The FC Dallas Academy needs a refresh

The FC Dallas Academy has been outstanding for a long time, the club was ahead of the game really, beating everyone to the development punch. But everyone else is better and the field has caught up.

While winning games in the Academy is good, the most important thing is to produce talent for the professional team.

Unfortunately, FCD is in a bit of a downturn in top-tier, USMNT-level talent production. It may be that in the years to come we will look back at 1998 to 2003 as a golden era of talent. (Seriously, go look. It’s amazing.)

And yet the pipeline is still churning. Not to mention the talented Homegrowns with the first team or on hybrid deals at North Texas.

One of the knocks on the Academy at the minute is that none of its teams advanced deep into the MLS Next Cup Playoffs. That’s true. But I’ve heard FCD was the only MLS team that had all their age groups make the playoffs – U19, U17, U16, U15 – and one of just three clubs overall with that achievement.

Still, at a macro level, I do think we can be critical of the FCD Academy… a little bit.

Academy U16 Championship 2015 Fcd Trophy
The FC Dallas U16 team wins the 2015-16 USSDA National Championship. (FC Dallas Communications)

What’s “Wrong” with the FC Dallas Academy

Let’s be clear, this post isn’t meant as a massive indictment of the Academy. It’s still excellent by most measures and compared to much of the rest. It still produces players every year for FC Dallas and North Texas SC.

But it has grown a bit stagnant in a couple of ways.

  1. Fewer USYNT call-ups, although other countries are more represented.
  2. Where is the “next Pepi?”
  3. Not advancing deep in tournament play.
  4. Clogging of the pathway, players aren’t playing “up” as much. Specifically, no Academy kids getting PT for North Texas SC.
  5. Where are the 18-year-old homegrown center backs and why so many 8s?
  6. Scorched earth and local recruiting.
  7. No ex-MLS players on the staff (aka famous names).
  8. An underachieving team or two and a couple of classes.

An Academy Refresh

So when I say the Academy needs a refresh, I don’t mean a massive overhaul. I just have a few tweaks in mind.

Just give it some zhuzh. A little “Jenna says what.”

So here’s my plan.

Step 1 – Split Up Academy Director and VP of Youth

When FC Dallas hired Luchi Gonzalez to be the head coach and away from his Academy Director position, they gave his former title to VP of Youth Chris Hayden. Hayden’s been doing both gigs ever since. That’s a massive workload in my mind.

Now, I don’t see Hayden in the office or anything, but every time I run into him he’s being pulled in 20 different directions. FC Dallas Youth is a massive job. Academy Director is a massive job. They should be separate gigs.

Which gig Hayden should have isn’t up for me to say, but in my opinion, it shouldn’t be both.

Step 2 – Refresh the Coaching Staff

Again, don’t get me wrong, the staff doesn’t need a complete clean-out but a pragmatic performance review might be in order. There is an age bracket or two, and a couple of years, underperforming.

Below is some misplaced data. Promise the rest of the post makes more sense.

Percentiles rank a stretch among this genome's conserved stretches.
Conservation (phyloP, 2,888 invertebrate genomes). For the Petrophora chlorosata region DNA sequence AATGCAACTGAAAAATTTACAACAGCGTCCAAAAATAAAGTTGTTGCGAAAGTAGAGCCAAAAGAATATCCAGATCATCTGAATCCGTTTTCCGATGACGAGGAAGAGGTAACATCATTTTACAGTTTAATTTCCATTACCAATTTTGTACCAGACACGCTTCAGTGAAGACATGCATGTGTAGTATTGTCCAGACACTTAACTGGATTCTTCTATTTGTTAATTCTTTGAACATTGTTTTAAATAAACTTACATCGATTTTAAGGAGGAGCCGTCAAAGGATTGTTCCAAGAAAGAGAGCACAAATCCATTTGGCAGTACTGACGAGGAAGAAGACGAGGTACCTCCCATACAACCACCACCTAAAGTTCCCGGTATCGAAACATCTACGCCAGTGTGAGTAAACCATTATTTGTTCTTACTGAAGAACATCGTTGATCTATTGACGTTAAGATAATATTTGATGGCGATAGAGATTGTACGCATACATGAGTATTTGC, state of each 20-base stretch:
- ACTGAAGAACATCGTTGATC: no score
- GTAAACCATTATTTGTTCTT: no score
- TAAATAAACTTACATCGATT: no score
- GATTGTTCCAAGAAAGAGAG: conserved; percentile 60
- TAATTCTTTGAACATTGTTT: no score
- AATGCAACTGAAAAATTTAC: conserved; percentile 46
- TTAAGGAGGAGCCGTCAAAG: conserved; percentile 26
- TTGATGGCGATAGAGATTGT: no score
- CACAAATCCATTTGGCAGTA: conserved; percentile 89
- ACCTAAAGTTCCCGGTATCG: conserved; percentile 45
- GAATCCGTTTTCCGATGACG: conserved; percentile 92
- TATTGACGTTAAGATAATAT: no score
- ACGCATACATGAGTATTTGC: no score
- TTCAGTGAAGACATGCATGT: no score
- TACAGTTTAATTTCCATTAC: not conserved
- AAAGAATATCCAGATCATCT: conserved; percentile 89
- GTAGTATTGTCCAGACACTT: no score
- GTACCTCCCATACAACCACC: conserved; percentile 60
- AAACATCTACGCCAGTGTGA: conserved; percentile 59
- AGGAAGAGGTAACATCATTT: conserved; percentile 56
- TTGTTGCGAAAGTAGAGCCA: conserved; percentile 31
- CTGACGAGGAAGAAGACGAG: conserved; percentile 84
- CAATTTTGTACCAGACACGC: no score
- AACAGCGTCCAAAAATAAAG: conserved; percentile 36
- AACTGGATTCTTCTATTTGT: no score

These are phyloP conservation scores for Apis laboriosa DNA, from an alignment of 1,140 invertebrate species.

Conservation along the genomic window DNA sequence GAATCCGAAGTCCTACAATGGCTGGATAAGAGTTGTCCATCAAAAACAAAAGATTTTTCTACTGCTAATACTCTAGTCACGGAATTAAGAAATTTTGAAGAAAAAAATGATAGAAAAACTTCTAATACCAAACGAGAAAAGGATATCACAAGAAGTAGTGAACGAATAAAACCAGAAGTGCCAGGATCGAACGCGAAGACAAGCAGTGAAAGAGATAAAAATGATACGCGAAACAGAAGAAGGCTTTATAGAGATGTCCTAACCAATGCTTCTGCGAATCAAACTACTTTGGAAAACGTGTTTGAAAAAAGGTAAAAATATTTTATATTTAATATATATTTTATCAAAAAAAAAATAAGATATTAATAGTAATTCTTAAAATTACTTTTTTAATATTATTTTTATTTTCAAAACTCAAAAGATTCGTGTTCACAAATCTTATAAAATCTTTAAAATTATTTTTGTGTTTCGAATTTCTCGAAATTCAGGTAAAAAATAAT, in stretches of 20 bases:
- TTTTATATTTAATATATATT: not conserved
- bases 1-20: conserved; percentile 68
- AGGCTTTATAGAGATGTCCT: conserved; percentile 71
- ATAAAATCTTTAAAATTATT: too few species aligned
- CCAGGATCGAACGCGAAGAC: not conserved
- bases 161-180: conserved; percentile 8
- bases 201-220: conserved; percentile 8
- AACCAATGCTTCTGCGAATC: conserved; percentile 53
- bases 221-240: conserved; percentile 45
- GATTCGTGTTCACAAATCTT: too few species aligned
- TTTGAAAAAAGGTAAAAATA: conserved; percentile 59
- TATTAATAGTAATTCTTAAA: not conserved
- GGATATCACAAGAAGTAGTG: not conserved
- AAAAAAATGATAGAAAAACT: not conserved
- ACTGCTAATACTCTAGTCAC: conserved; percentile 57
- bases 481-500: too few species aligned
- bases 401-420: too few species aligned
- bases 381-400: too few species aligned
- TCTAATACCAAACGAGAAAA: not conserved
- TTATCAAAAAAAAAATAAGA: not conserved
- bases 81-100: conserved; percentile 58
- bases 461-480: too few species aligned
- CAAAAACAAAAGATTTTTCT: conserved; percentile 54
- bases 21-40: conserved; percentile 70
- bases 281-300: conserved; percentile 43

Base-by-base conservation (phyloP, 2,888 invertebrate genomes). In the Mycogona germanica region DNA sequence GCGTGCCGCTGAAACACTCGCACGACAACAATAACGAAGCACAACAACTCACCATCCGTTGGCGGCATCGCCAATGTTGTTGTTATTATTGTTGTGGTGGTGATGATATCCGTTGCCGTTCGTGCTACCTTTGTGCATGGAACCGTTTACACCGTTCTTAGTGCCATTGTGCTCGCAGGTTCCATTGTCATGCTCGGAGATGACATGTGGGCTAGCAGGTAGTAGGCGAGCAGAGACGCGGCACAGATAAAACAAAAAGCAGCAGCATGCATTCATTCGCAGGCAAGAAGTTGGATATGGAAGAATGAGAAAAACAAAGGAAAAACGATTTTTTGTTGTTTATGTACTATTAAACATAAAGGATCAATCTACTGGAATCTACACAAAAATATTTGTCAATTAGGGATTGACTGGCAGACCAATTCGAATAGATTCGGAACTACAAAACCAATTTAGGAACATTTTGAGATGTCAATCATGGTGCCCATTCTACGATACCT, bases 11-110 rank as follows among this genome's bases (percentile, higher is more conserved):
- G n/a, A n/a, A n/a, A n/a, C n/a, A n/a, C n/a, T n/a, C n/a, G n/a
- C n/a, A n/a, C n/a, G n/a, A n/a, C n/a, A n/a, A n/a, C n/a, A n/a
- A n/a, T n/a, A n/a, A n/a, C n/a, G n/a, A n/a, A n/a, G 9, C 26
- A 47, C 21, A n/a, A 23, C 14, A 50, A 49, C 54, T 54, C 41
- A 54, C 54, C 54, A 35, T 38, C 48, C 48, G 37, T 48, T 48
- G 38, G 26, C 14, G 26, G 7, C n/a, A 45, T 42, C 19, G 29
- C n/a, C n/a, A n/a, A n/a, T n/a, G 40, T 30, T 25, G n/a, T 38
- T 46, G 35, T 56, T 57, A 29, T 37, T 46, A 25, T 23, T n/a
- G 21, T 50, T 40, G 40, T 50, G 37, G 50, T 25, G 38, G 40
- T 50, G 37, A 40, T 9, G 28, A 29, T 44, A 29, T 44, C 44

What the coaching staff does need is a little “sexiness.” It needs some former MLS pros that kids and parents will recognize. Some “name brand” power.

I’m not a guy that thinks all coaches have to be ex-pros. There are plenty of great coaches who weren’t. But the staff should have variety in background just as it should in style.

Over the years the Academy has lost some amazing recruiters, coaches, and recognizable names. Oscar Pareja, Josema Bazan, Javier Morales, Luchi Gonzalez, and Peter Luccin to name a few.

U15 Coach Alex Aldaz just moved from the Academy to North Texas SC to be an assistant coach full-time. That’s an Academy loss. For me, he was one of the best in the Academy and was working with the US U17 team as an assistant too. There’s a reason he got the NTX gig. He will need replacing.

I also hear rumors of an FC Dallas Academy coach or two leaving and of a possible staff restructuring of some kind.

So use this opportunity to bring a little pro-hype into the staff. Sure, look at your best non-Academy guys from ECNL or whatever, but also think about some recent ex-players even if it’s just to get them as assistants in the Academy as something.

I’ve talked to Matt Hedges about his interest in coaching the Academy. Victor Ulloa would be great too I think.

Matt Hedges
Matt Hedges. (Courtesy FC Dallas)

Side Note: Luchi-Ball

Better yet, call the recently fired Luchi Gonzalez and offer him back his Academy director job. Let him bring in a couple of guys, not the whole staff, just a couple. Kill two birds with one stone.

Gonzalez, at his core, is a teacher. He’s a great youth coach and his stint here as Academy Director was quite good. They say you can’t go home again, I think he could.

Step 3 – Repair the DFW Local Scorched Earth

The way FC Dallas came into the DFW local soccer scene created hard feelings in town. The way FC Dallas continues to operate creates ill feelings in this town.

Frankly, the dislike is understandable. FC Dallas, over time, will take the best players (not all, obviously) away from other clubs. They take away coaches from other clubs. They might even take whole teams. Some of the dislike is inevitable.

But FCD could go a long way to mitigate it. Start by giving credit when a player is signed to where he came from. Mention his former club by name. Celebrate together.

Maybe trickle down some financial assistance to the other clubs. Help with funding/sourcing fields and complexes. Help pay/set up referee and coach clinics. As the “big dog” in town, try to benefit everyone.

Perhaps set up solidarity or training compensation payments, FCD isn’t known for throwing money around but if FCD thinks they deserve comp when they lose someone, then so do the other clubs in town.

I know, easy for me to say, it’s not my money.

But the club will want the best players in town to come to FC Dallas. Not stay away and fight against ever playing for the “bullies.”

Bailey Sparks (Solar, white) and Tanner Tessmann (red) go head to hear in a 2019 U19 DA game. (Courtesy Solar SC U19s)
Bailey Sparks (Solar, white) and Tanner Tessmann (red) go head-to-head in a 2019 U19 DA game. (Courtesy Solar SC U19s)

Step 4 – Unclog the Pipe

The first step in unclogging the path was moving on from Nico Estevez. The club spoke openly, again, about the pathway, the club DNA, and playing kids. Estevez was in the way of that, which was his right as head coach, to be fair.